Biomimicry: Gull Birds Could Help Inspire Better Airplane Design

Gull’s stability during tough wind conditions could inspire a new generation of airplanes.
Donovan Alexander

Science and engineering have consistently looked to nature to improve upon new or existing technology. Biomimicry has helped shape and create some of your favorite everyday products and even services.    

Researchers from the University of British Columbia have looked to another animal for innovation; the gull. Most abundant in the Northern Hemisphere, these birds have an impressive flight technique that could be used to improve aircraft design.

Super Flight

As observed by the UBC research team, with a single flex of its elbow join, the gull is able to adapt its wing shape to a various array of gusty wind conditions, something the UBC researchers believe is a simple mechanism that could be recreated on aircraft.

With altering the angle of their elbow joint, gull birds can shift from extended wing configurations to a flexed configuration, basically pulling their wings closer to their body and further back. This simple maneuver gives the bird much more control during strenuous wind conditions.

The discovery brings a lot of excitement to the UBC community because of its potential application.

Published in the Journal of the Royal Society Interface, “While we know birds frequently alter their wing shape, this is the first empirical evidence demonstrating how that wing morphing affects avian stability," says UBC zoologist Douglas Altshuler, senior author on the paper.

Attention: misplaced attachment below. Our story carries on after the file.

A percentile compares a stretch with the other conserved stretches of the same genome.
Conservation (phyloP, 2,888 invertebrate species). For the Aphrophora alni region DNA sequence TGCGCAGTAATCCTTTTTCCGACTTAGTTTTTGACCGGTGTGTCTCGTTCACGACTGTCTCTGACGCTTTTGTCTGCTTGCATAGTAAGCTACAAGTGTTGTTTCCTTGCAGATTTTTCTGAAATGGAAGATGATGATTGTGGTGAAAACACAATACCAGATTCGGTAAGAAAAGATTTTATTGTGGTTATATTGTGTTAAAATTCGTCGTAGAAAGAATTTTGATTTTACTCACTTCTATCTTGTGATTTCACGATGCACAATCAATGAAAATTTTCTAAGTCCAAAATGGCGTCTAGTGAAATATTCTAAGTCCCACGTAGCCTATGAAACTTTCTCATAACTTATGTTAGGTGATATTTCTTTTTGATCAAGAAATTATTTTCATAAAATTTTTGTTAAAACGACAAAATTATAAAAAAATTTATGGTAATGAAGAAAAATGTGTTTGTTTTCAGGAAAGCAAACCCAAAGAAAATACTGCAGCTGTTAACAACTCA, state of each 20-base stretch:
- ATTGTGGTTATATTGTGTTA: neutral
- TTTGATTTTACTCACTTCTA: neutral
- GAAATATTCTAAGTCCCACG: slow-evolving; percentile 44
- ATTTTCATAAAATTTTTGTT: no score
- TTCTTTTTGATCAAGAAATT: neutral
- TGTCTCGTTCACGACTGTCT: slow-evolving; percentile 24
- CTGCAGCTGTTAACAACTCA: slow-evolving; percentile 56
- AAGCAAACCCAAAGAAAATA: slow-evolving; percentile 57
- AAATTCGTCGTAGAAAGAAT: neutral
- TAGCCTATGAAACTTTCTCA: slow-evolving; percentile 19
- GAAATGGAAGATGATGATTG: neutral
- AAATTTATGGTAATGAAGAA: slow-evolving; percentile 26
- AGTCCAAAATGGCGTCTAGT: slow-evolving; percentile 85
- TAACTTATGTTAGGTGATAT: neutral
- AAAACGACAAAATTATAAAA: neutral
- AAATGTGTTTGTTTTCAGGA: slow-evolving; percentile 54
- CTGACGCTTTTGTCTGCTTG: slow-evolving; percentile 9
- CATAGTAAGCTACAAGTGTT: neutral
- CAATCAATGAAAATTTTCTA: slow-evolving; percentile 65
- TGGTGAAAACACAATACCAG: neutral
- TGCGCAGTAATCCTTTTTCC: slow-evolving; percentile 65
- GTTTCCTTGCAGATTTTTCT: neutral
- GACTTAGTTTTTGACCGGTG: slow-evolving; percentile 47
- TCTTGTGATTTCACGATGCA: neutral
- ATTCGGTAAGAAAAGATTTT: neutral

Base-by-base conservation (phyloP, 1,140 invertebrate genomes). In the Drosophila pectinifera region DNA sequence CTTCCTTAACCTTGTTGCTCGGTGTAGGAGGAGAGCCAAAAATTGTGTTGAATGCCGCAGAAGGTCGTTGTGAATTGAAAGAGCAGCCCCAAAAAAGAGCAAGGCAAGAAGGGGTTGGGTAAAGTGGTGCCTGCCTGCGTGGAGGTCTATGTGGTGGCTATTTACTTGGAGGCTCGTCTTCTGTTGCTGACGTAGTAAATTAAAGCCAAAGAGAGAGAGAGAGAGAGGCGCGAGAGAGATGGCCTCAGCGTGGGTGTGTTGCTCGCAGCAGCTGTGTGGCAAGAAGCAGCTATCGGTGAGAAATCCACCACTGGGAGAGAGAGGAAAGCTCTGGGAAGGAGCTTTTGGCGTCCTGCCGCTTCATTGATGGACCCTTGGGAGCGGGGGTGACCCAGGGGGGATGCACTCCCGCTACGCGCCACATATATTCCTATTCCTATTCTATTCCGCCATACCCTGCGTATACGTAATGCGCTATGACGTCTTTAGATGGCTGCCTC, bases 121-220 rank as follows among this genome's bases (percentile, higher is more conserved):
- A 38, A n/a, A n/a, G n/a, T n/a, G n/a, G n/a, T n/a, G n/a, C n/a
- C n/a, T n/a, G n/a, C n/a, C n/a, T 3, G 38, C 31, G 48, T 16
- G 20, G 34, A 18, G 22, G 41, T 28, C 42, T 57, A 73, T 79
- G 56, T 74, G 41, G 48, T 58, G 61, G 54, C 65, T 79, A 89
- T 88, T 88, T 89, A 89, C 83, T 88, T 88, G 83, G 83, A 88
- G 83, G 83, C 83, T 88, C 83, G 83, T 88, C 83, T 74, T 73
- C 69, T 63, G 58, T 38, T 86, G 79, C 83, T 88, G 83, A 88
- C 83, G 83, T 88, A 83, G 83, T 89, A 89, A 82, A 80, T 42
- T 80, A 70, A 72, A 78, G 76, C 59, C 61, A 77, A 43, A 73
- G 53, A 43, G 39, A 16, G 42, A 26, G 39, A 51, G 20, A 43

He continues by stating “And in this case, the gull's wing design points to a novel, and fairly simple, avian-inspired joint that may enable aircraft to adjust dynamically to challenging conditions."

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The team made their discovery while testing different wing shapes alongside prepared gull wings over the anatomical elbow range, measuring their performance in a wind tunnel. UBC researchers also took the time to observe gulls in the wild.   

“It's not enough for birds to simply produce sufficient lift and thrust. They must also control and stabilize their flight paths to be able to successfully forage and migrate in their natural habitat", says researcher Christina Harvey.

Their findings could help planes with atmospheric turbulence. Nevertheless, the team is working hard to further their research by observing gulls win a wide array of wind perturbations. 

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